So for anyone to sum up the lives of the individuals occupying public places, exercising their constitutional right, as “all hippies” with nothing better to do with their time then to sit around and “smoke pot” is nothing more than a stereotype. Remember, not everyone is the same, nor are their circumstances. Stereotyping is ignorance in action, and will only hold you back from the truth.
Subject: OWS Topic: Popular political movements Author: Michael Smith Date: November 25, 2011 1:14 PM
It sure is interesting to think about history repeating itself and even see it happening before us. Sometimes you wonder why we can’t just realize it and make corrective action. However, in the heat of the moment and influence of people all around us and pride within us, sometimes that mental “stepping back” to look at things from the big picture is not as easy as it may seem from an onlookers point of view.
In late history there was much talk of laissez-faire and that balance between financial institution interference versus aid. Currently crowds and strikes, boycotts and contention illustrate the effects of such an imbalance. Yes, history will repeat itself.
I fully support the initiatives of the OWS movement and yes, as I’m reading our textbook, I see so much familiarity and similarity that history is definitely repeating itself. And the group in power are using any means to protect their position and wealth, including violence, and that also is history repeating itself. I am disappointed in students who speak about the movement, who obviously have not researched the topic with an open mind and looked at both sides. It seems as though they are simply spouting off on things they’ve heard from others who also do not know the facts and history of the movement. This movement in fact is a revolution on the verge of happening. History is writing itself today, and so many people don’t even realize it. They listen only to the false rhetoric being promoted in the media, rather than actually researching it themselves. It is also a repeat of the 60s riots and protests, in that violence by the police is being used against nonviolent protesters whose actions are constitutionally protected. We do have the right to assemble peaceably to protest and seek redress of wrongs committed by the government. This constitutional right usurps any and all state or local laws that may prevent protests, violate curfew, or allow congregation in public places. Like I said, this is history in the making and it’s not just our country, but this is happening world-wide. I encourage everyone to thoroughly research the movement and then decide if they are one of the 99% seeking change in the balance of power in our government and seeking accountability of the financial sector for the economic failure, and seeking to remove the moneyed powers that influence government legislation–to put the people back in the government of the people by the people.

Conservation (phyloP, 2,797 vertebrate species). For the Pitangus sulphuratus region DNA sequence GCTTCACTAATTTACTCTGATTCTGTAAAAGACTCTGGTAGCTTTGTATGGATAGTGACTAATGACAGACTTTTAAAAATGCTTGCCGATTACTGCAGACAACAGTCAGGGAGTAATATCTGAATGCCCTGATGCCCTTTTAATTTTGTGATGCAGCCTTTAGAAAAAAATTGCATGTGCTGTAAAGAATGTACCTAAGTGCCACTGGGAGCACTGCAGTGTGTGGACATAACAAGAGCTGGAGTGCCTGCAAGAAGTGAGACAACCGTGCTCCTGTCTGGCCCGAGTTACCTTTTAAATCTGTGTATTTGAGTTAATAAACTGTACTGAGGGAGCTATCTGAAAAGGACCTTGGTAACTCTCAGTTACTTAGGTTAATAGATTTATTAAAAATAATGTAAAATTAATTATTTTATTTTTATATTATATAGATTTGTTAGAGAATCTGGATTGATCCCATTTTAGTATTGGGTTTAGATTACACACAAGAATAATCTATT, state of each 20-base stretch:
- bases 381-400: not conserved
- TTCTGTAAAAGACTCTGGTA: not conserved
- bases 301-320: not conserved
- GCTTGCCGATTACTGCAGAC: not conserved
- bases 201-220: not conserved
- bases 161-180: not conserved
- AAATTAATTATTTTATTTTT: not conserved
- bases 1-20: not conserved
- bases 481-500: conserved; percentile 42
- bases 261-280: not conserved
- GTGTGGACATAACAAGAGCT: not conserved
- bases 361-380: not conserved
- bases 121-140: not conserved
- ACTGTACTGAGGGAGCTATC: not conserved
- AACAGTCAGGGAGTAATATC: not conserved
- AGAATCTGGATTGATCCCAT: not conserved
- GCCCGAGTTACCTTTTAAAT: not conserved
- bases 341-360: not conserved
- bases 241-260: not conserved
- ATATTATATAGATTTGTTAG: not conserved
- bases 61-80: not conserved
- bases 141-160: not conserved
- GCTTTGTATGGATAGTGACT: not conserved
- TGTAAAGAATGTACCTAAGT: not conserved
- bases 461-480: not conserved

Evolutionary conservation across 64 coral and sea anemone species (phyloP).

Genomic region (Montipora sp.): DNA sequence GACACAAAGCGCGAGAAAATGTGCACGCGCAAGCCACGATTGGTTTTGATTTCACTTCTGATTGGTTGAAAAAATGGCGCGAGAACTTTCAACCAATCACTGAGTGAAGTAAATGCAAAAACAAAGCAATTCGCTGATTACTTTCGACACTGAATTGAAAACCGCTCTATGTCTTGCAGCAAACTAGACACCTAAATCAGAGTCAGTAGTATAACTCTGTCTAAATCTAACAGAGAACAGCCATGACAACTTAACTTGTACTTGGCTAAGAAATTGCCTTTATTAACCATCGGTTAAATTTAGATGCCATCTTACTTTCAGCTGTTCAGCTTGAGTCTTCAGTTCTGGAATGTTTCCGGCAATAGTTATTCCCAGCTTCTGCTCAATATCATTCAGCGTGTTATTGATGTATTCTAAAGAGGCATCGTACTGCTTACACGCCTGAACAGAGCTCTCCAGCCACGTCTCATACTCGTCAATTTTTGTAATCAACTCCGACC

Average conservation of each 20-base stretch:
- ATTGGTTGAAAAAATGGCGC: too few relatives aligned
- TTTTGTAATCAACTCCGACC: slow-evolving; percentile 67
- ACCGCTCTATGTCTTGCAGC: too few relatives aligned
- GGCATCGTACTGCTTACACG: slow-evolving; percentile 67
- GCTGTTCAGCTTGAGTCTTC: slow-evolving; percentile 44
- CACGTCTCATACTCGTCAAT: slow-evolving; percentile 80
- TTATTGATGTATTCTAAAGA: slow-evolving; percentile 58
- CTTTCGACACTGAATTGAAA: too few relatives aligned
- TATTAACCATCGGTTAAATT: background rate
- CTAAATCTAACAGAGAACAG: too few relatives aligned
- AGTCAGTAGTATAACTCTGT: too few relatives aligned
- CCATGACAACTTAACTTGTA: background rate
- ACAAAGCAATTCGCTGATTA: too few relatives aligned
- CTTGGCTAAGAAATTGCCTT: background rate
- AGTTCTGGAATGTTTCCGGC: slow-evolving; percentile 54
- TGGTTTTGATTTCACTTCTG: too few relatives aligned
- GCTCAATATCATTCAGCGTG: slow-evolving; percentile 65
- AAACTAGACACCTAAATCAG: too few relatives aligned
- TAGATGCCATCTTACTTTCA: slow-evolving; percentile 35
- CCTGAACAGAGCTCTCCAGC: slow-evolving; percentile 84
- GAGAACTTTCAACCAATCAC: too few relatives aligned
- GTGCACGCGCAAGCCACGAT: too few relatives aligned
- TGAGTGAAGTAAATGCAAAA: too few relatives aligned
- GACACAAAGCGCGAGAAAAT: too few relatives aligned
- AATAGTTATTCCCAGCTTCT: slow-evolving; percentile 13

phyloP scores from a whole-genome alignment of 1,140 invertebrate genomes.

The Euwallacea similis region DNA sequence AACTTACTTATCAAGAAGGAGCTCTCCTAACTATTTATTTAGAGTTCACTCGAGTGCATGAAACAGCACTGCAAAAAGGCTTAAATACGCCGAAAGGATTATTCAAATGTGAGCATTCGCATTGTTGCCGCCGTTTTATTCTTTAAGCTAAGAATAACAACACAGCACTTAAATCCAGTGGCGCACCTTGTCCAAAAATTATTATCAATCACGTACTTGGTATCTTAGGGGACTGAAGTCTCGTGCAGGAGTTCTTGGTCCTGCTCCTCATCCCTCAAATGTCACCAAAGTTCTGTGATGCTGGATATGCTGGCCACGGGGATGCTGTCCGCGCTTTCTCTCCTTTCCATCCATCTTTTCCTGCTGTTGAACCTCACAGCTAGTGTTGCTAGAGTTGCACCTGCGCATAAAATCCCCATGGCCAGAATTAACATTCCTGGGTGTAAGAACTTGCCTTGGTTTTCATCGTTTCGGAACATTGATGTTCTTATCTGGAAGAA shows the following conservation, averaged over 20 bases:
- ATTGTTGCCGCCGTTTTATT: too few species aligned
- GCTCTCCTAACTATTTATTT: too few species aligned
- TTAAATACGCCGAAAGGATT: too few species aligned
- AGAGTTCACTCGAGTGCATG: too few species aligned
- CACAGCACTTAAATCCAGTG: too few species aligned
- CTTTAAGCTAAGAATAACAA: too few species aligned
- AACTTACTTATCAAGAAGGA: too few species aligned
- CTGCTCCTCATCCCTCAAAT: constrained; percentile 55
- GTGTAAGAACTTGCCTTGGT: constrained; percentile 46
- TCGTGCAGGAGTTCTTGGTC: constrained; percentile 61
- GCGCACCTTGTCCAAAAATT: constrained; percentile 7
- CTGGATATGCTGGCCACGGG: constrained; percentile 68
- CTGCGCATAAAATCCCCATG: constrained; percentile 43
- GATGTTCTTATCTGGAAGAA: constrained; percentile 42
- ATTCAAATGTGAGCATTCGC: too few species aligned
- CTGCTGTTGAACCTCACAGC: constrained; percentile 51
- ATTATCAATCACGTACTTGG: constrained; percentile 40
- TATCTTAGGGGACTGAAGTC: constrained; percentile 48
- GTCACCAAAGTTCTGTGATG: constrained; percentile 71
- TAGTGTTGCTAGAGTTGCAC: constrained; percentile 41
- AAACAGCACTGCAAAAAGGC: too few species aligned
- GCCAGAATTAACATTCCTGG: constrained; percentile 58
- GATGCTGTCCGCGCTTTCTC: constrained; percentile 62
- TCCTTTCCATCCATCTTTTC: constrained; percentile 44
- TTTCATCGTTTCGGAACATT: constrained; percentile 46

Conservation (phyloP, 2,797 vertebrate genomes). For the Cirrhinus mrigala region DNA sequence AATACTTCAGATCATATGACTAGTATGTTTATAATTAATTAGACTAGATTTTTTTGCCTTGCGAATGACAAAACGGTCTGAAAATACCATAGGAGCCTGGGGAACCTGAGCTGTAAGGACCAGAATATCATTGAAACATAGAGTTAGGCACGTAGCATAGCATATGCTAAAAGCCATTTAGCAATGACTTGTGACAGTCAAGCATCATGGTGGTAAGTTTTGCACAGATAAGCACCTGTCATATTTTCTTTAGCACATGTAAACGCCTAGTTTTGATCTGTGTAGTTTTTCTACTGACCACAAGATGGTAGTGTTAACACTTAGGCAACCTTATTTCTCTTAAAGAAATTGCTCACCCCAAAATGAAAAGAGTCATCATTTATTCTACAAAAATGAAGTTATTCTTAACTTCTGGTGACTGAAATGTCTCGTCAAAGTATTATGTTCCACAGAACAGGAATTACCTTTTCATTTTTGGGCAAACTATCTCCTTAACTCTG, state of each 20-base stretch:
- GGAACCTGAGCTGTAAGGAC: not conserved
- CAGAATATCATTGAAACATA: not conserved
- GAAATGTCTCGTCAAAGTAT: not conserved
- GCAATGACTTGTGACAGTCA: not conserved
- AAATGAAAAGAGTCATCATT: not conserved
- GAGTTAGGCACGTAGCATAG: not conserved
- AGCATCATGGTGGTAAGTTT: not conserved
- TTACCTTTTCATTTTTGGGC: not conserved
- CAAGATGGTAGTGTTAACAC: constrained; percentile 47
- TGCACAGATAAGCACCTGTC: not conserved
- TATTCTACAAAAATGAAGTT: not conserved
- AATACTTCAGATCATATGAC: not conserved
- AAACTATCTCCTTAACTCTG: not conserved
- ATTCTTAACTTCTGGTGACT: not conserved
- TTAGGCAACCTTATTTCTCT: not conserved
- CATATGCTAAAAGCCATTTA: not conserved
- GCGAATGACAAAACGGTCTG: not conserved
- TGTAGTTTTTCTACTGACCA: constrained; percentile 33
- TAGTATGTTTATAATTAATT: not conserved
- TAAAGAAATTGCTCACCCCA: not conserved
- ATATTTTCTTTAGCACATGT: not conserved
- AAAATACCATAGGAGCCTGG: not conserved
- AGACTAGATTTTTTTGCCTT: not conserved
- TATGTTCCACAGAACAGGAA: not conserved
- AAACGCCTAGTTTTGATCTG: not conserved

Subject: Re:OWS Topic: Popular political movements Author: Robin Wills Date: November 27, 2011 4:16 PM
What exactly is the purpose of this movement in your opinion? As one who has talked to some involved in this movement I have gotten many answers. There seams to be no consensus on what exactly they want to happen. Close Wall street? Get the 1% that holds most of the money to give it away? There seams no real purpose but to bring attention to the movement with no word on what they are really trying to accomplish.
There are many complaints, with everyone seeming to say something different,you are right. There are also many other groups linking up and combining their own causes with those of the Occupy Movement, precisely because OWS is not targeting simply one problem, but a whole mess of problems that have been created by our government in its current state. But, in my reading of the information about the movement coming directly from the NYC General Assembly and the Occupy Wall Street Organization, (I’ve added links here that will get you started in your research of the movement, if you are interested.) I feel the greatest consensus (in our own country) involves giving the government of the people BACK to the people (the 99%) to control. We need to eliminate control of legislation and law-making that is currently being done by the top 1% (or the wealthy citizens, corporations, and banks) who not only have all the money, but, because of that, they also have all the power in this country. Most of the 1%, are only interested in maintaining and growing their own wealth, and not worried or concerned about the state of our current economy and this 1% are the ones controlling our legislatures through their lobbying and campaign contributions, as well as through outright corruption, bribery and influence. Get the 1% OUT of the governmental process and give our country back to its people– the 99%. We the people need to be the ones to make the decisions on laws and legislation. “Absolute power corrupts absolutely.” (I don’t remember who said that, but it is very true.) Our government in its current state is CORRUPT and only by radical means such as the large group protests and occupations will the public and those currently in control be forced to take notice… the public needs to wake up and start looking around itself and noticing, “yeah, things could be better– we DO need to take back control of our government and we need to protect our own constitutional rights before they disappear completely.”